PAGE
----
Tim Darcy, the front man of the Montreal-based ensemble Ought, has always been fond of writing lyrics that sting as much as the guitars that surround them. Yet on Saturday Night, Darcy trades in his tightly-wound and sharp, biting commentary for lyrics that are far more intimate. Like Grizzly Bear’s Yellow House or Devandra Banhart’s Rejoicing in the Hands, the album is permeated by a warmth that draws the listener into Darcy’s world. We caught up with Darcy in New York, where he is currently recording Ought’s follow-up to 2015’s Sun Coming Down, to discuss the personal nature of his new album, and how the politically-minded singer is evaluating the state of the union.
Compact Disc (CD), Vinyl LP
One of the most striking things about Saturday Night is that the lyrics feel much more intimate than some of your past work.
I think that’s a huge part of the record, a more direct intimacy; not just in terms of more personal songs, but also in the scope—the size of certain feelings. With Ought, a lot of the themes are painted with very broad strokes. Some of these songs predate Ought, and have been rattling around for awhile. It felt really good to get a finer point out and investigate that. It’s definitely something that I’m drawn to: things that are big because they’re intangible, not zeitgeist[-y].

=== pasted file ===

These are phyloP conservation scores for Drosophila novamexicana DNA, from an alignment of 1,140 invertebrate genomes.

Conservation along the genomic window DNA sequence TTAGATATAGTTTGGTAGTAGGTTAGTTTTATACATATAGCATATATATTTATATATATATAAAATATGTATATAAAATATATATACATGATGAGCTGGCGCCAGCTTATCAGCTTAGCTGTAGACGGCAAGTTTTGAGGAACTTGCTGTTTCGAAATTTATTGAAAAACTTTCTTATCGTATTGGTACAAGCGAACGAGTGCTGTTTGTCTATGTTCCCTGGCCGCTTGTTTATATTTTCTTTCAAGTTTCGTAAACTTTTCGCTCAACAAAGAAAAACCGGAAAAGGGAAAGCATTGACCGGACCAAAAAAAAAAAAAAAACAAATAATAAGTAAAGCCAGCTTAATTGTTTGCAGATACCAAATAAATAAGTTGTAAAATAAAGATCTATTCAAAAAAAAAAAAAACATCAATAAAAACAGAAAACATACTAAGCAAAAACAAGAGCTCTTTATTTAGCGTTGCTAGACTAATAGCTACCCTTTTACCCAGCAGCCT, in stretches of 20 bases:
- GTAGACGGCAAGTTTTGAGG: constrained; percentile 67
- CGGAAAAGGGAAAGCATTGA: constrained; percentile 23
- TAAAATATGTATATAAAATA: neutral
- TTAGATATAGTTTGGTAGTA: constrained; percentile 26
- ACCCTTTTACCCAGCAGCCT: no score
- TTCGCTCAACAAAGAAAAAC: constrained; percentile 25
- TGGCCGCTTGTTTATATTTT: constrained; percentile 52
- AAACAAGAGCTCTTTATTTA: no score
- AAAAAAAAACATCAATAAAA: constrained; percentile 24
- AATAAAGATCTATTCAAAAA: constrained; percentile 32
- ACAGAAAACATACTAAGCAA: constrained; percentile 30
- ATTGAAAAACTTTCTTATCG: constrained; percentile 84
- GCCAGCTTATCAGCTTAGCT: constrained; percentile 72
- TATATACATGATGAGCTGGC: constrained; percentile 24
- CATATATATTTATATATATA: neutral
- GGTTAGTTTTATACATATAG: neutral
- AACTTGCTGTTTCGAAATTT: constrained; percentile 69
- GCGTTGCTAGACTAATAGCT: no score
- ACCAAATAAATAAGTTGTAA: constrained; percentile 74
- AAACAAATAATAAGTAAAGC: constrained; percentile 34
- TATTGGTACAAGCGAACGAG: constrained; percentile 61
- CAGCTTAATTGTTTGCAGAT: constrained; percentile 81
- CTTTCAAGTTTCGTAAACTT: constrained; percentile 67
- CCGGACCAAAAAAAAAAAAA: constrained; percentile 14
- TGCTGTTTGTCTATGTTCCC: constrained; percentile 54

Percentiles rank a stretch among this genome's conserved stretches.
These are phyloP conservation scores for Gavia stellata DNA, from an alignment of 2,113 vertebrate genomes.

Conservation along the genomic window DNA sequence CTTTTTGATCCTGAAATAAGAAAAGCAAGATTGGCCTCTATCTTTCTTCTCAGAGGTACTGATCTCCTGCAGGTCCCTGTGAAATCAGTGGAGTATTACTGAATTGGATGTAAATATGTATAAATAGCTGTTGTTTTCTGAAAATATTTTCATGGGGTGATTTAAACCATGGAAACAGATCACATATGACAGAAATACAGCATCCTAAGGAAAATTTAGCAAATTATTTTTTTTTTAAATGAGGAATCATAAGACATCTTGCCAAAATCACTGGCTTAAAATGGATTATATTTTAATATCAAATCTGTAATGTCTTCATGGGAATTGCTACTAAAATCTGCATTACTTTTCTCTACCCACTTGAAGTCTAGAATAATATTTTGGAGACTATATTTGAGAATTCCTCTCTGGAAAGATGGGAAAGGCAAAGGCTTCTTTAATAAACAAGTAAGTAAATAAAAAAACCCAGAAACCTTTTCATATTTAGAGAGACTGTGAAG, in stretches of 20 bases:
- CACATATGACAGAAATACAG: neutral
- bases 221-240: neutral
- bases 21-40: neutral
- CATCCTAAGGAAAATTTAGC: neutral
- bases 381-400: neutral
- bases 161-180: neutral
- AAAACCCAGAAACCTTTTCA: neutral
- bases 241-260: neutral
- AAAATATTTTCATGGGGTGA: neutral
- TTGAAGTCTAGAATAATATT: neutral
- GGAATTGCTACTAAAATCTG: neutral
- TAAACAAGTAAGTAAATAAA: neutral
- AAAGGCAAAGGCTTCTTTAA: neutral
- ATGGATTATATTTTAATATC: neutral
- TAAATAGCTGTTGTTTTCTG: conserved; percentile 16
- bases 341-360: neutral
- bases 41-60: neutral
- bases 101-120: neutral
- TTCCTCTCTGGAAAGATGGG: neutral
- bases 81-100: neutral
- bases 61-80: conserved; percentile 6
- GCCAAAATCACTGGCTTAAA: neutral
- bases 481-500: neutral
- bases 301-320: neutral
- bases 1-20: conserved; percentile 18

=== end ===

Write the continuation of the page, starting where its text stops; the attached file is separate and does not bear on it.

Are the recordings themselves old, or just the songs?
All the recordings were done in the same period, a series of nights and weekends when I could record with some friends in Toronto who had offered up studio time. Even though there were sometimes weeks in between sessions, it felt really cohesive because it was the same people, the same environment.
While Ought was happening, I wasn’t paying any attention to this side of my songwriting. I’d come back from those tours and be pretty exhausted. There was no immediate goal to carve out a solo career, there was just this very organic desire to document some of these songs. These are the ones that felt like they were coming together to form a record.
Considering the political bent of your past work, I was curious if you feel themes of apathy or disconnect running through this newer music? I was thinking about the line in “Still Waking Up” where you sing, “I’m not awake but still alive.”